Specimen Passage and Commentary

  • Judy Simons
Part of the Macmillan Master Guides book series (MMG)


The discussions of the preceding sections have isolated certain aspects of Jane Austen’s approach to thematic and technical issues, but we have to recognise that this sort of critical division is an artificial exercise, intended only to guide you in your reading. Jane Austen herself does not separate the fictional elements in this way, but combines them to form a closely knit, coherent whole. The best way of observing this coherence is through close analysis of individual passages from the text. The extract I have chosen, as an example of how this sort of study can extend an understanding of the total work, comes from Chapter 8 of Persuasion. It shows us something of the range and the density of Jane Austen’s art in this novel. She is a highly disciplined and extraordinarily economical author, and as readers we have to work hard in order to see how she exploits the resources of language to their full effect.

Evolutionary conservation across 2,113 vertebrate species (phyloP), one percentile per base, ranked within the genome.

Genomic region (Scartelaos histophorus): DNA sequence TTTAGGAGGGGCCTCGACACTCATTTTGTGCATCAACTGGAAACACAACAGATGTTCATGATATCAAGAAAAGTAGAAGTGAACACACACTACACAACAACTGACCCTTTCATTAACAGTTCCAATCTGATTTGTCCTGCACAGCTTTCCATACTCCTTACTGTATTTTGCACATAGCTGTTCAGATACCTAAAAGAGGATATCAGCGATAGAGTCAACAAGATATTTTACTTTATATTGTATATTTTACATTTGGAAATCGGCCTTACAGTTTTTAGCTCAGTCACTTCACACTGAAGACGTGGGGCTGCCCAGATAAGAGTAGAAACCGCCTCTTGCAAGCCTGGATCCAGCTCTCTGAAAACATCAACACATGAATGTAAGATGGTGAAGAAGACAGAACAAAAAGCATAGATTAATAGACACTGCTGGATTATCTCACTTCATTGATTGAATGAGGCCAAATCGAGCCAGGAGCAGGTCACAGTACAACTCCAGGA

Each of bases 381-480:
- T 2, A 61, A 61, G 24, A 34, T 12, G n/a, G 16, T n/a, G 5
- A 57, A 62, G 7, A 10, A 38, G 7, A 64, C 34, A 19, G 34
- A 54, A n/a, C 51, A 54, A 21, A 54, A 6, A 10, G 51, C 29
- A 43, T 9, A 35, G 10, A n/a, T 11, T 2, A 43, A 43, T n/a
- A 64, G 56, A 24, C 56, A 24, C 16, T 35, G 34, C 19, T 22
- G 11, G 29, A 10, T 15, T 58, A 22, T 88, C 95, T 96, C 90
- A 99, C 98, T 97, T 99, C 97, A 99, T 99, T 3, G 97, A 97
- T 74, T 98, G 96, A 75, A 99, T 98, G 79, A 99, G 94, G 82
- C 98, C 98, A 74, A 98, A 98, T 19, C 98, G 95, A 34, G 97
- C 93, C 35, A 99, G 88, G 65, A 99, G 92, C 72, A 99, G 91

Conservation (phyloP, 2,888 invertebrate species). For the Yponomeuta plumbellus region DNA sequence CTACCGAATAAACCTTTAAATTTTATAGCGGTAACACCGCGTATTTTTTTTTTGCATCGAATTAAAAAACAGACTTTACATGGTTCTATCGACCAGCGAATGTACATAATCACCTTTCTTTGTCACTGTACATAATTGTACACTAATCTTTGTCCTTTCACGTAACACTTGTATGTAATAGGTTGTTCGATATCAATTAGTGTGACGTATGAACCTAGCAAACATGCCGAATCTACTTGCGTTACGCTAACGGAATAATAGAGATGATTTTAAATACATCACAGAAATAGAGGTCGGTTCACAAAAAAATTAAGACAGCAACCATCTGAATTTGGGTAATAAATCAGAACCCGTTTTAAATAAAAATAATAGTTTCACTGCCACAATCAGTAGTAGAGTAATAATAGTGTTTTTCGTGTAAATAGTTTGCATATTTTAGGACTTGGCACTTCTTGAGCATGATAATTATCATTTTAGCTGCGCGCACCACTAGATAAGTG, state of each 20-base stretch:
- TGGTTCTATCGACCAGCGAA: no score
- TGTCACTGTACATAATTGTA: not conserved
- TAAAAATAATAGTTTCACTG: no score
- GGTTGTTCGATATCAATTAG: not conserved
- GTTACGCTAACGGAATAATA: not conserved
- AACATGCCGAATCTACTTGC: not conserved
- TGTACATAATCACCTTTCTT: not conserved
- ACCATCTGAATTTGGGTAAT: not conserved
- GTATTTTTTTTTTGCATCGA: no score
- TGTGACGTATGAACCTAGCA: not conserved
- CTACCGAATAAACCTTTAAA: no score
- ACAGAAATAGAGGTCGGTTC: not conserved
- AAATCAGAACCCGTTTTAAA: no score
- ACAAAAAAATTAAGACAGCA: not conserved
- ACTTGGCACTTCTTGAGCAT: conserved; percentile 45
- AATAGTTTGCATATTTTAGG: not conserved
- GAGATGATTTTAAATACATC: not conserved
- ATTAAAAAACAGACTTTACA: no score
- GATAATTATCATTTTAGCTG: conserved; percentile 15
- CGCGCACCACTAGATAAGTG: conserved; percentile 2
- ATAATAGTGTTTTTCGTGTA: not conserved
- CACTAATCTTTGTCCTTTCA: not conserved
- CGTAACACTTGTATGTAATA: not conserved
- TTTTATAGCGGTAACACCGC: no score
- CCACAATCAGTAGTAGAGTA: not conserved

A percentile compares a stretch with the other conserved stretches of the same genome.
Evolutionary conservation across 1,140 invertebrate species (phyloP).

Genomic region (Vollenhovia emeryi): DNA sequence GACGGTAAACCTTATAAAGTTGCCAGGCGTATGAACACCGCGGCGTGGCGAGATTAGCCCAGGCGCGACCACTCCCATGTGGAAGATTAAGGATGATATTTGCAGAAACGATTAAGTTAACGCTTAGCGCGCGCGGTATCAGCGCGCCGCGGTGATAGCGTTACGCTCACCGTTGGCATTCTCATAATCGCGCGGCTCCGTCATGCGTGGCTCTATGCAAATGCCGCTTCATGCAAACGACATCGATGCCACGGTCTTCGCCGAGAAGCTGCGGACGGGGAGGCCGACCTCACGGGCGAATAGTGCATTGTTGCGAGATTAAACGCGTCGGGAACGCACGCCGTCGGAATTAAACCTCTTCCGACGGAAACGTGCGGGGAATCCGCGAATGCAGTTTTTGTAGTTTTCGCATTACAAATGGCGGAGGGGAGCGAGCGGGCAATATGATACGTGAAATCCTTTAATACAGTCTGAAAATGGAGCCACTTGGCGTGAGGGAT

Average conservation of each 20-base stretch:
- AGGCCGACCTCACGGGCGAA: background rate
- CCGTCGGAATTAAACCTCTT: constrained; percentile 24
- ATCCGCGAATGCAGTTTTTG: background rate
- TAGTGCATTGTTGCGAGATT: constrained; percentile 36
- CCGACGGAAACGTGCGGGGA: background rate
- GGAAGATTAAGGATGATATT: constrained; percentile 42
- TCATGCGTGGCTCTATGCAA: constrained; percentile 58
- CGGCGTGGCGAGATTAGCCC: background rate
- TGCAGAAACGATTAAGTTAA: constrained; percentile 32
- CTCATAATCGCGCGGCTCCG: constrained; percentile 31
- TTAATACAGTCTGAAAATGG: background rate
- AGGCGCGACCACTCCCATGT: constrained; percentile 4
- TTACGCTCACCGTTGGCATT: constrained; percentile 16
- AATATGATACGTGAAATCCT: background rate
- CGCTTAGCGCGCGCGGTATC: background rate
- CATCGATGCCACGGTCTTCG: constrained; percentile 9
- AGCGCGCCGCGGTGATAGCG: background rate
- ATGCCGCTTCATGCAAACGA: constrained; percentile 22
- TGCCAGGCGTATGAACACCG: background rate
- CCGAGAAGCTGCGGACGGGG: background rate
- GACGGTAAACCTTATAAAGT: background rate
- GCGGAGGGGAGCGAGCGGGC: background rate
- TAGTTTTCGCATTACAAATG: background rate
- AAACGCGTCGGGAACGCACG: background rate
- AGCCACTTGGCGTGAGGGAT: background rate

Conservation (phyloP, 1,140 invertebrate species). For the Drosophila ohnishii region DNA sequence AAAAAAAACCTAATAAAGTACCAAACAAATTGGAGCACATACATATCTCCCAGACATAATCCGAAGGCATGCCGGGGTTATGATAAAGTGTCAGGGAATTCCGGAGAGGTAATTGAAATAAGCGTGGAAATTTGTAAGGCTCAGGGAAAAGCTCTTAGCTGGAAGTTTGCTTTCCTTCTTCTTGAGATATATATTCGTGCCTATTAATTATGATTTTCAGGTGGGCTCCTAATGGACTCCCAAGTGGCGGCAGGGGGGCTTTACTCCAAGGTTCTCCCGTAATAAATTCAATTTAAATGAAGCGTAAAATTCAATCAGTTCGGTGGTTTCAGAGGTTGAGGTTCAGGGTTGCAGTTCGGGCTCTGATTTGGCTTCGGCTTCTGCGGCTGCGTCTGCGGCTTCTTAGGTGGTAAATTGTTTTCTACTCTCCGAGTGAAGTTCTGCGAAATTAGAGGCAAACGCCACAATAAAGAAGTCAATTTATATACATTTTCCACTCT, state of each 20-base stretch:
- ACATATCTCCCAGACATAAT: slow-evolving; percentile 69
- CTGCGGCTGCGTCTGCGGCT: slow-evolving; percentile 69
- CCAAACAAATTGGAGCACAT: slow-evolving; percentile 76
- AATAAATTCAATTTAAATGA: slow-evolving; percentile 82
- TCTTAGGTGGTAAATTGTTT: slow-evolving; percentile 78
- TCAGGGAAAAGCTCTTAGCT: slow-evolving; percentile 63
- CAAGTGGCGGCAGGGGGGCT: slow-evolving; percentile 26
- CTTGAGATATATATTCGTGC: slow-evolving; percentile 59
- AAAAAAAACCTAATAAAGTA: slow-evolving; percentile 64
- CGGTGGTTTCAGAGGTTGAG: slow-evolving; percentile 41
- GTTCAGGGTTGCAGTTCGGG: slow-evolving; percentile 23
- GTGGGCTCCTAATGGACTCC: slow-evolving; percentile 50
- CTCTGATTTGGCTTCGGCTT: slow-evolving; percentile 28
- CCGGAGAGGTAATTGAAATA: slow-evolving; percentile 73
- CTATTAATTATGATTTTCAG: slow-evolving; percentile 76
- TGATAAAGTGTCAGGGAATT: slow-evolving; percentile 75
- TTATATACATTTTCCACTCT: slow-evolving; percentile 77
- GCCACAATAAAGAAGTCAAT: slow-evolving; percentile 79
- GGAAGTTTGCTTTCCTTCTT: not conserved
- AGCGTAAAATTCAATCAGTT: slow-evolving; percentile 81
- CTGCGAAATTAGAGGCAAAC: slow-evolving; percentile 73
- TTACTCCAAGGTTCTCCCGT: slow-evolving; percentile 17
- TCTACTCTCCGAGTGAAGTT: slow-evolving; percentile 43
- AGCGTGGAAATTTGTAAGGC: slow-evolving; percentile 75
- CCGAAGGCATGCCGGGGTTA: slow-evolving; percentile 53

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© Judy Simons 1987

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  • Judy Simons

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